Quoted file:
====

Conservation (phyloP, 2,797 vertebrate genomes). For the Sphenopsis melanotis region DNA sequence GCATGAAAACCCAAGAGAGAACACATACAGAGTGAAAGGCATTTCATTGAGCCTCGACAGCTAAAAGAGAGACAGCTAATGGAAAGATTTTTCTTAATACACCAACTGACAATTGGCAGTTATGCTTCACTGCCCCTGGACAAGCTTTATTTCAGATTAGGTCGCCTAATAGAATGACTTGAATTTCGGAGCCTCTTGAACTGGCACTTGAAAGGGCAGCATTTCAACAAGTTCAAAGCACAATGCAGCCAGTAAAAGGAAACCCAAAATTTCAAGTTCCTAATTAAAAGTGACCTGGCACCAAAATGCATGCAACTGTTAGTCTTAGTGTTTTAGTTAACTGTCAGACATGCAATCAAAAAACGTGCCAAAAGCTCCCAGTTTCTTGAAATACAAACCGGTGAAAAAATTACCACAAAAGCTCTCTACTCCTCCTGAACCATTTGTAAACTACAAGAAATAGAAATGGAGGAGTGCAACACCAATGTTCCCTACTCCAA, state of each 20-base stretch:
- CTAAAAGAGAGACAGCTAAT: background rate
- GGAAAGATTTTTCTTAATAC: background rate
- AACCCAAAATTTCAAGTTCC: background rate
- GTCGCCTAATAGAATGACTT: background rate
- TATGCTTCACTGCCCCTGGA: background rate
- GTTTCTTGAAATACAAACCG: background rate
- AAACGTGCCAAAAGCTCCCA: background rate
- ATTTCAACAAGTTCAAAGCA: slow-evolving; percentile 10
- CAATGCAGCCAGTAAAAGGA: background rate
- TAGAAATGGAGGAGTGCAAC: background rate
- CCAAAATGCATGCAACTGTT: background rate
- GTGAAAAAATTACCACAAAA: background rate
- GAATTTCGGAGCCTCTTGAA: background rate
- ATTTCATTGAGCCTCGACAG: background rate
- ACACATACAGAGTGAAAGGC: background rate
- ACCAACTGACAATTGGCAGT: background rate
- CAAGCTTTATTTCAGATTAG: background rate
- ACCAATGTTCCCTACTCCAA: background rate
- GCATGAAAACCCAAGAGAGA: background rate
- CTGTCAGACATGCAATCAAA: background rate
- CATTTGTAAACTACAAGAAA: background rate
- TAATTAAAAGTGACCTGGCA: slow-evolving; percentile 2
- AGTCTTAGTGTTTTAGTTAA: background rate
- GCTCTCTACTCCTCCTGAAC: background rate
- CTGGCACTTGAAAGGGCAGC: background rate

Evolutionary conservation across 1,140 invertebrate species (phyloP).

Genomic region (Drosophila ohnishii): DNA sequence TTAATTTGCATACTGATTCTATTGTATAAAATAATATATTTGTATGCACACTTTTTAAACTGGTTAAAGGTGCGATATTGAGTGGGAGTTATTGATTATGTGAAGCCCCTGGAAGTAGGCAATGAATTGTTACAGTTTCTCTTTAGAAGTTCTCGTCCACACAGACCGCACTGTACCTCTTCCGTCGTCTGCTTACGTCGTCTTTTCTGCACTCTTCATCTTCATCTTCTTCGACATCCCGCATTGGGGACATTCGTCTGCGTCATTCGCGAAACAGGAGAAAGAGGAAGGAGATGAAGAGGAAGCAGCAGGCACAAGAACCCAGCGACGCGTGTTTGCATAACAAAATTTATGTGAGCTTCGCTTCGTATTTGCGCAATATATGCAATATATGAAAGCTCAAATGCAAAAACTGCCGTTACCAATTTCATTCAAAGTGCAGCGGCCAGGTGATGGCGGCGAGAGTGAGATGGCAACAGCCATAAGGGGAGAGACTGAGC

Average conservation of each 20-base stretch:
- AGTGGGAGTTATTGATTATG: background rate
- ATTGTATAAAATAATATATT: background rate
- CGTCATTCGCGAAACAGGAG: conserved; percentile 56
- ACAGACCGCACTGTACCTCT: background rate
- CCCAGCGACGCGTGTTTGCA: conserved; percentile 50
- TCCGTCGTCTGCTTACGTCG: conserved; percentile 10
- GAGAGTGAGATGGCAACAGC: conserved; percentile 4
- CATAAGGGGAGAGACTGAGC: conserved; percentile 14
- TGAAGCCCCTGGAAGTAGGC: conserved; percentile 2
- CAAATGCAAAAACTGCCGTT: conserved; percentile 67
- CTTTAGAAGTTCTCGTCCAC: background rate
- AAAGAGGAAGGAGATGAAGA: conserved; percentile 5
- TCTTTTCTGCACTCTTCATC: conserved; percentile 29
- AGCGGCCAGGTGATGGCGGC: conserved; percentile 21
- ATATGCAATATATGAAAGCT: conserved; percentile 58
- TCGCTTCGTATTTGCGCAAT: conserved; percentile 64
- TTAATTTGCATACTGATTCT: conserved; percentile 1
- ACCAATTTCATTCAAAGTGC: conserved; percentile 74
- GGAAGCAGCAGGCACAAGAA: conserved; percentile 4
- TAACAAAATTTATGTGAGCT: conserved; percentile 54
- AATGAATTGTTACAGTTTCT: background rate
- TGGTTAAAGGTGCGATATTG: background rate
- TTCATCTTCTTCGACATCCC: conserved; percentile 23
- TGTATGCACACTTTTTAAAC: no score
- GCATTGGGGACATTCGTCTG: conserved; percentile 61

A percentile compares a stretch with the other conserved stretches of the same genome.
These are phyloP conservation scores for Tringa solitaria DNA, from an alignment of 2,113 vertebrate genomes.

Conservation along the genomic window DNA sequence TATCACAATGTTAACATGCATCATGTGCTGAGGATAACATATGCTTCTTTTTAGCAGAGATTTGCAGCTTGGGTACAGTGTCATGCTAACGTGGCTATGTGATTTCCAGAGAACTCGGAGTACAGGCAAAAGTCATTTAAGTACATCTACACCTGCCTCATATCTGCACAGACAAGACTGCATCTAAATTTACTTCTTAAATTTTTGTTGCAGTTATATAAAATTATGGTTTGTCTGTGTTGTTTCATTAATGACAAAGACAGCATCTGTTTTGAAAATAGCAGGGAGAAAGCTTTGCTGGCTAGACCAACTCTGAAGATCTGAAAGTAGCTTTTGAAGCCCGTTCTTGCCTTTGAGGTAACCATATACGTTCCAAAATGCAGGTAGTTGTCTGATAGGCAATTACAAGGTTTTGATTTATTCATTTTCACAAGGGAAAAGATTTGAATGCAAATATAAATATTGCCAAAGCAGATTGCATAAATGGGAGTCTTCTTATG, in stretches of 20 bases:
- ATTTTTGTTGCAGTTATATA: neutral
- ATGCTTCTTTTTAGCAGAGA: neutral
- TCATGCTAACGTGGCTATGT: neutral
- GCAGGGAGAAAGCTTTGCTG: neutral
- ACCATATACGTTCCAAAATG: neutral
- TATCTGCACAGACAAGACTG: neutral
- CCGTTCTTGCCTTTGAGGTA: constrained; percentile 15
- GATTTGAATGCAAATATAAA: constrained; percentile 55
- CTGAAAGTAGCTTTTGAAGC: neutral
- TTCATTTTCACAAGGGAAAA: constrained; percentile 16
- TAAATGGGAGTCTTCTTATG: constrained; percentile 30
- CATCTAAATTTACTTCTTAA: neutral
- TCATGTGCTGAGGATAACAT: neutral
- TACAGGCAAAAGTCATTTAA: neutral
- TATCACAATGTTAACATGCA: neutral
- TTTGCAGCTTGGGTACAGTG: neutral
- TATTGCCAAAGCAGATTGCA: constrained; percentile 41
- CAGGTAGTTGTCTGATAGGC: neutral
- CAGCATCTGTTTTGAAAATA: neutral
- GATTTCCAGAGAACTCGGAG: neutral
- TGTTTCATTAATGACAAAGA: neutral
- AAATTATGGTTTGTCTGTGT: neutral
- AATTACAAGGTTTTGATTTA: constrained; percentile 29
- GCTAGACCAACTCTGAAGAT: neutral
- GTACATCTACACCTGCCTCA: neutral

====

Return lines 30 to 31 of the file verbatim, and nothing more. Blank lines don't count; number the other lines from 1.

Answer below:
- AGTGGGAGTTATTGATTATG: background rate
- ATTGTATAAAATAATATATT: background rate